Dismissed! But have you been given the right notice period?
Projob is a recruitment and career coaching agency with a focus on expats. Projob works with local and international companies, professionals and freelancers.
Whether you have been dismissed because of a reorganisation, bankruptcy, new technological developments etc., it is important to remember it can happen to anyone. It is often a distressing experience, and it can be even more so when you are not sure if it's being handled in the right way.
Each country has its own rules when it comes to dismissals, including the Netherlands. What are they? When and how should an employee be given notice?
Dismissed? A notice period applies!
If you work in the Netherlands, you will have signed an employment contract. This can be a temporary or permanent contract. Despite what kind of contract you have, if you are going to be dismissed, a notice period will apply.
› Permanent contracts
When you have a permanent employment contract, there will be a notice period you and your employer have to adhere to. This notice period is stated in your contract or there will be a referral in your contract to the Collective Labour Agreement (CAO) of the sector you work in.
How much notice an employer has to give an employee depends on how long the employee has worked for him or her. The maximum notice period is four months. The statutory notice period is one month.
It is possible that you and your employer have agreed upon a longer or shorter notice period. If so, this will be stated explicitly in your contract.
Does your work fall under a CAO? Your employer can only choose a shorter notice period if the CAO allows it.
It works both ways
Don’t forget that notice periods go both ways; if you plan to leave your job, you have to give your employer notice too.
You might not think that this is applicable to you if you are being dismissed, but if you agreed to give your employer a specific notice period, your employer must honour a period which is twice as long.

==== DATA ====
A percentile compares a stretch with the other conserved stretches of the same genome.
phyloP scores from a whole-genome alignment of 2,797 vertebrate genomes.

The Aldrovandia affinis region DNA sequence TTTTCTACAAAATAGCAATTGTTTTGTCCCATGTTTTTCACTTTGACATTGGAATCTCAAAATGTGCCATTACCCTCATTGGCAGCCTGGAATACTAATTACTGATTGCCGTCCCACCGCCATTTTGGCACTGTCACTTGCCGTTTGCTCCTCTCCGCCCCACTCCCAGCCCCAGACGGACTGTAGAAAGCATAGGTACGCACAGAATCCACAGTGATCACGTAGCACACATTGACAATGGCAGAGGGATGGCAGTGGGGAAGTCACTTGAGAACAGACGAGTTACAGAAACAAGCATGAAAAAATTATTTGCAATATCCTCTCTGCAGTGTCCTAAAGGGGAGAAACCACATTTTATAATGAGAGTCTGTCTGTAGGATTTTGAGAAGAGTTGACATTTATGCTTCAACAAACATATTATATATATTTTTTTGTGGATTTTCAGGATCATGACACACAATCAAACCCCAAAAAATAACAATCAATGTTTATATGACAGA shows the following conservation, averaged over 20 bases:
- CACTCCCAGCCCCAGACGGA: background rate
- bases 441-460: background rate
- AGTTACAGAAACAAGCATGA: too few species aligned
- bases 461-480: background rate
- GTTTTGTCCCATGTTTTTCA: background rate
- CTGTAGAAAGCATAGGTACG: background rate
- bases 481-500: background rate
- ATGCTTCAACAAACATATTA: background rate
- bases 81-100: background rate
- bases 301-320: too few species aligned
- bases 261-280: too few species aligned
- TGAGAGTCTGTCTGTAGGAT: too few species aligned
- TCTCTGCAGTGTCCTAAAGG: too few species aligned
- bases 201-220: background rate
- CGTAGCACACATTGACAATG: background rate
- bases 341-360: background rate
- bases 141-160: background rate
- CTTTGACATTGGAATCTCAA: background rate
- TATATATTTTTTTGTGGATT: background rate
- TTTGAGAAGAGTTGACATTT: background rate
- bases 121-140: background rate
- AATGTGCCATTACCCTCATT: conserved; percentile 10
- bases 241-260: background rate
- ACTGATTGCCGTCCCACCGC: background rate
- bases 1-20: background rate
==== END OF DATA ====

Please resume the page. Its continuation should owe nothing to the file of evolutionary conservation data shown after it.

So, if you have to give your employer two months’ notice, your employer has to give you four months’ notice. The maximum notice period for employees is six months.
What if there is no notice period mentioned in my contract?
If there is no mention of a notice period in your contract, and there is no CAO applicable, the minimum statutory notice period of one month applies.
What if my employer hasn’t given me the correct notice period?
If you have not been given enough notice, you might be entitled to compensation. The compensation will amount to what you would have earned if the regular notice period had been applied.
It is up to a court of law to mitigate this amount or not. They should at least grant a minimum of 3 months based on the statutory notice period. A court of law may also grant full compensation.
When is my employer not obliged to give notice?
There are a few exceptions:
- In the case of instant dismissal (due to unacceptable behaviour)
- In the case of immediate resignation (own choice)
- In case your dismissal happens during your trial period.
› Temporary contracts
If you have a temporary contract with a duration of at least 6 months, your employer must inform you in advance if it will be extended or not.
If your employer fails to do so and ends your contract at the end of the fixed period, you are entitled to receive compensation of one month’s salary (gross) or the appropriate pro-rata amount.
› Recruitment agencies
A reliable agency will work with the CAO of the ABU or the NBBU. If they offer you a temporary contract, it will be based on the rules of one of these collective labour agreements.
Be aware of the fact that the longer you work for the same agency, a notice period towards you might be applicable.
Know the rules
If you are being dismissed, you may have to deal with other rules and procedures in addition to the notice period. Always make sure you are well-informed!
Els Brouwer is Chief Content & Innovation Officer at Projob. She has been working with expats and international companies for over 10 years.
Leave a comment